Camino, Oakland. From Farm to Fire.
Talk about being late to the party – five years late! I just learned about Camino in Oakland last year from our friends Kayoko and Yoko of Umami Mart and our friend, Honolulu-based gourmand, Reid of Ono Kine Grindz. It’s the kind of restaurant that makes me ask myself, “Where in the world have I been?”. Camino is Chef Russell Moore’s first restaurant. Recently, Moore had committed 21 years of his professional culinary career at Chez Panisse under Chef David Tanis. My discovery of this restaurant could not have come at a better time. The food I was eating of late was just seemingly complicated. Dishes that were basically edible forms of a United Nations meeting. Uni from here, fish from here, vegetables from here, etc. When I finally had the chance to eat at Camino, I was taken back by so many things. I was yearning for simplicity, something fundamental. As I looked at the ten-item savory menu, I suddenly became very excited. For once, I didn’t have to spend time deciding what to pick off the 50+ item menu. I’m all for places that only do a few dishes but do them very well. Why is it that street food is so appealing to many people? It’s because it’s usually from a vendor selling no more than 1 or 2 items. They’ve been so used doing the same thing over and over again, until perfection is achieved instinctively. Too many dishes on a menu, you’re bound to have more misses than hits. At Camino, you won’t see foam, brushed sauces or food contraptions – you’re going to see simple, yet flavorful food on a white plate. In addition to a focused menu, the secret to Chef Russell Moore’s style of food is knowing exactly who the purveyors of meat, fish and produce are – and the magical wood fire-powered hearth that he calls his kitchen. This is Camino.
Walking in and seeing the black wrought-iron ring chandeliers, candles and dark wooden furniture, I got a sense of medieval meets modern. With the hearth in the center of the restaurant and chefs behind the wooden counter, it was almost set up like an old school theater. I already knew the food would be delicious just from walking into this warm restaurant.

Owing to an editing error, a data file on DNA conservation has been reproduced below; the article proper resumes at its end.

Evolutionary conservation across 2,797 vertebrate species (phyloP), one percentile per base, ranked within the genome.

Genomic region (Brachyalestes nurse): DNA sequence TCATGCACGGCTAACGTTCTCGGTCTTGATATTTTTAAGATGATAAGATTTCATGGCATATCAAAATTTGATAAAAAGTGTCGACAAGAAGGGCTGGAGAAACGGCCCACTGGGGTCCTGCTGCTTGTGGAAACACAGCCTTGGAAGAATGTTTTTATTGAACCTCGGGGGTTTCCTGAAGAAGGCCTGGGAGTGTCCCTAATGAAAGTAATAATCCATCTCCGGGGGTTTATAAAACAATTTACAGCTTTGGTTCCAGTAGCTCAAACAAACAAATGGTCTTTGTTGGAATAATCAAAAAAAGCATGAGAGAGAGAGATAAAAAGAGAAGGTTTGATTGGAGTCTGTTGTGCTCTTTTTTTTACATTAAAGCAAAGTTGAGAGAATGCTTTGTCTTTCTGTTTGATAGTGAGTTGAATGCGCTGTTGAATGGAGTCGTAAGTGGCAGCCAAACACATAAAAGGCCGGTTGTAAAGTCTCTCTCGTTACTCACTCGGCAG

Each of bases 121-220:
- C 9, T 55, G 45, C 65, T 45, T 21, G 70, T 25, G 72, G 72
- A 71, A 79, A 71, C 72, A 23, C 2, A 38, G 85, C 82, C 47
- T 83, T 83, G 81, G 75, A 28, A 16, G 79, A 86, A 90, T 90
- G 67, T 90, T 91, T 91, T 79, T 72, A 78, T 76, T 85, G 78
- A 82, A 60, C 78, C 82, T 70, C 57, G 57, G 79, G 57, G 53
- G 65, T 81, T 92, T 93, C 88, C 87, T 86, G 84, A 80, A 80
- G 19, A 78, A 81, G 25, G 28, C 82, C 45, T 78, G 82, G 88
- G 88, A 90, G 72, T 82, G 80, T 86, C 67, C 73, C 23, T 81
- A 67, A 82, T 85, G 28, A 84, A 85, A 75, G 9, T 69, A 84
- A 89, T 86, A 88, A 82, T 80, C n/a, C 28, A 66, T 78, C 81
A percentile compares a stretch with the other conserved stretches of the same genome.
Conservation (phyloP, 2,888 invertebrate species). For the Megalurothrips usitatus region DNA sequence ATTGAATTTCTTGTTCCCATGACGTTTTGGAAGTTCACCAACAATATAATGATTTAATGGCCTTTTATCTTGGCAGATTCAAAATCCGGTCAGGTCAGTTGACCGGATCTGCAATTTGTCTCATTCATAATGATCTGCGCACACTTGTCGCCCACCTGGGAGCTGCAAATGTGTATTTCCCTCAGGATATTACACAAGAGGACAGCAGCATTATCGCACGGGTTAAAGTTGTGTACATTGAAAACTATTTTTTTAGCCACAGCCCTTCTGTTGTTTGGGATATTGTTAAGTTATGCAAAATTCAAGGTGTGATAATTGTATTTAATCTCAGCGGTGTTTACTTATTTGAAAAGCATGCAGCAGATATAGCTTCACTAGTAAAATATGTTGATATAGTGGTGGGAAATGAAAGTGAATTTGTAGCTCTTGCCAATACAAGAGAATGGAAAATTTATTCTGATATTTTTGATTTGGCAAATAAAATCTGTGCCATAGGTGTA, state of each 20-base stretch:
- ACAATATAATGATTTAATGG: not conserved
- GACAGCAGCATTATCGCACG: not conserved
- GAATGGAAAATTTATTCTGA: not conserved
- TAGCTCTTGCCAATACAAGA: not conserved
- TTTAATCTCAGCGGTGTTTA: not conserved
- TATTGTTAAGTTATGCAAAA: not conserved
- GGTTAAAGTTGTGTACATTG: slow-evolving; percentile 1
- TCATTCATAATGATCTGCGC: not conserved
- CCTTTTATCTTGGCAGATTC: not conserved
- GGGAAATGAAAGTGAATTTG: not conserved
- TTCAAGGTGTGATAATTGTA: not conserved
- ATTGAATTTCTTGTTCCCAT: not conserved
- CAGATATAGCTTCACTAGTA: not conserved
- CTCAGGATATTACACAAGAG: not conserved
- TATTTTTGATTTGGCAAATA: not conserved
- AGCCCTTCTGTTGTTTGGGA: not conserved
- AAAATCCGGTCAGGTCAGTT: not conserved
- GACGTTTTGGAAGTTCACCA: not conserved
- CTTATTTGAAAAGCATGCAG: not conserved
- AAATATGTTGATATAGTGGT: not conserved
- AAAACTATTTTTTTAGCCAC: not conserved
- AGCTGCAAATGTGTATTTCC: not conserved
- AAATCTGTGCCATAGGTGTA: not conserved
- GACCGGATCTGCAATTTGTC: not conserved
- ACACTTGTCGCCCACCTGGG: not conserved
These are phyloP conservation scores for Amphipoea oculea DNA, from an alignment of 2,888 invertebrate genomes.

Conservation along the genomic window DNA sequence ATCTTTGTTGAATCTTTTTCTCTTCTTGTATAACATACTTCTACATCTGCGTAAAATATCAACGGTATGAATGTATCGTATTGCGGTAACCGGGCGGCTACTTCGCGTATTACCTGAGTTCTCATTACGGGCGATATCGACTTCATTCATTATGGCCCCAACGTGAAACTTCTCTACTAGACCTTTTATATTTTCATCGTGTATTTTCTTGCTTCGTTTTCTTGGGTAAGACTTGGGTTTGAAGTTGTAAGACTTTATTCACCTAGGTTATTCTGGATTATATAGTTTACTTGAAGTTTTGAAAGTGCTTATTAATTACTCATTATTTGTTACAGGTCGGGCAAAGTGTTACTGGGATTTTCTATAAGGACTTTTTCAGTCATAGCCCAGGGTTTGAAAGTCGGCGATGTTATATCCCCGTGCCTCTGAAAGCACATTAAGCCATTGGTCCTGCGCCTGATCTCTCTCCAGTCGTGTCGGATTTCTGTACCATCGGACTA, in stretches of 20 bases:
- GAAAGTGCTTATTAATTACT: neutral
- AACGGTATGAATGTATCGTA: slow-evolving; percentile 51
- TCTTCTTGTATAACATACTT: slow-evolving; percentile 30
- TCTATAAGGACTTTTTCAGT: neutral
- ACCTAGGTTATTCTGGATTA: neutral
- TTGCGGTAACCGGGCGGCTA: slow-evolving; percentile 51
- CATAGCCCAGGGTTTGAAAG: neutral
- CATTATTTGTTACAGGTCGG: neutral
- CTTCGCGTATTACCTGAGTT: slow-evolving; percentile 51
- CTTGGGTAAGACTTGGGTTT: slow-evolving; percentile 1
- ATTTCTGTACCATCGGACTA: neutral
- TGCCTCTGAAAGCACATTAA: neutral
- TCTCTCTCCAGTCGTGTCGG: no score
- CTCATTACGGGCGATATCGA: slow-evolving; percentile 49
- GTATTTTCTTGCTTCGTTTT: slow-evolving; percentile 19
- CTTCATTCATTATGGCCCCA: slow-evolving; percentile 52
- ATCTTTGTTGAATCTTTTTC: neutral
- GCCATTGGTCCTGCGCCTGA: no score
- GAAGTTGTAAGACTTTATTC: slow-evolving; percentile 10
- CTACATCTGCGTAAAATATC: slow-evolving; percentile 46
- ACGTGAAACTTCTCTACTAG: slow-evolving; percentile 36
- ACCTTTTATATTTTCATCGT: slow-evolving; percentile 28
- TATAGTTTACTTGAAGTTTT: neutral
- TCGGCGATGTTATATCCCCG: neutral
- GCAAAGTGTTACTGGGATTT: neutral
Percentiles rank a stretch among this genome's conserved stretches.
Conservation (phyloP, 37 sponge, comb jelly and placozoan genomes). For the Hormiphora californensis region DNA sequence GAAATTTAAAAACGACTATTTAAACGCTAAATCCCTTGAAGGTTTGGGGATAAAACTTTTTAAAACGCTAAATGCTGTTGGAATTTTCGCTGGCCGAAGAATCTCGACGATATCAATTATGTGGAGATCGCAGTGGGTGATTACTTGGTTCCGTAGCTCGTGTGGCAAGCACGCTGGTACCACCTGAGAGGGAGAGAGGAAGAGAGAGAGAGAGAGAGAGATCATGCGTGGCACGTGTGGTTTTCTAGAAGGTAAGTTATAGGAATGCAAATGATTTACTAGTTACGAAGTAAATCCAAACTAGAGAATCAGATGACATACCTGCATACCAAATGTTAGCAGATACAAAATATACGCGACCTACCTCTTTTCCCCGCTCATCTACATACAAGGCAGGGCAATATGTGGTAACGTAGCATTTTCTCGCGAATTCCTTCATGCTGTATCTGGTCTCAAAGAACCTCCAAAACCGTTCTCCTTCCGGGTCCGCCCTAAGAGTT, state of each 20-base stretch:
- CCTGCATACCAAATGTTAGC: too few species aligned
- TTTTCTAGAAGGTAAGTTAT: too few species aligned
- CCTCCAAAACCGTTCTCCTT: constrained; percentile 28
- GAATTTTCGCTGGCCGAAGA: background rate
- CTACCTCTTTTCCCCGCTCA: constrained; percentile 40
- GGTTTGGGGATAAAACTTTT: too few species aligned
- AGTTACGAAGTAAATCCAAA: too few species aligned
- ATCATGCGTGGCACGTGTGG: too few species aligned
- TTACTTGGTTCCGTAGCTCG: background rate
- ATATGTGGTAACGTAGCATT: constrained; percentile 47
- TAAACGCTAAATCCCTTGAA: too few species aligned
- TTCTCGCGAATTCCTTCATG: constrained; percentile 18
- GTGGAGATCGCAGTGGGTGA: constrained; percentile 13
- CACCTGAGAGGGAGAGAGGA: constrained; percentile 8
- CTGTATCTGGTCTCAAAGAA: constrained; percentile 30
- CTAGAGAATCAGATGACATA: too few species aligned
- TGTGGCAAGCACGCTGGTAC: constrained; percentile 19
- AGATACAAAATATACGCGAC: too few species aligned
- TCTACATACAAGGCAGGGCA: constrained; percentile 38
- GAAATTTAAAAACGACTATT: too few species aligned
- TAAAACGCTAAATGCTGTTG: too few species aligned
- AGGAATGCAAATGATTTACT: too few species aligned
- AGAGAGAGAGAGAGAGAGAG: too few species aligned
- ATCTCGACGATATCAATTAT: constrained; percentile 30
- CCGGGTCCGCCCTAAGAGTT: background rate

Chef Moore uses almond and cherry wood to power the hearth. In the middle of the hearth is a 2′ wide grill. Flanking the grill are various “grill stations” equipped with cast iron pots/skillets and clay cooking pots from Spain/Latin America called cazuelas. When we were in Argentina, we ate various meat and fish stews cooked in cazuelas. This type of material stores heat at higher temperatures for longer periods of time, allowing another level of flavoring to occur than your standard metal pot.
This write-up combines my meals from four different occasions within 2 months. On my first visit, I lucked out during crab season but did not make it for Crab Mondays which I hear gets incredibly packed. Poor crustaceans.
We first learned of Camino through Kayoko Akabori of Umami Mart. She started working here as a bartender before she opened up her Japanese barware store. The cocktails here don’t bother with fluffy things like herbs, flowers and other adornments… they’re just cocktails that are served straight up and delicious.
After one of the dinners, Russell kindly took us on a tour of his kitchen. He showed us barrels of his house made vinegar. He doesn’t know that I also stuck a whole Dungeness crab in my camera bag on the way out. I ate it outside in a dark corner. I must have looked like Golum from Lord of the Rings.
Farm-fresh Eggs with Swiss chard and farro.
Grilled Dungeness crab. For the third time.
If you’re late to this party like me, definitely stop by when you’re in the Bay area. I promise it’ll be worth your time. Look for the East Bay food guide that I’ll be posting soon. Thanks for reading.
3917 Grand Ave
Oakland, CA 94620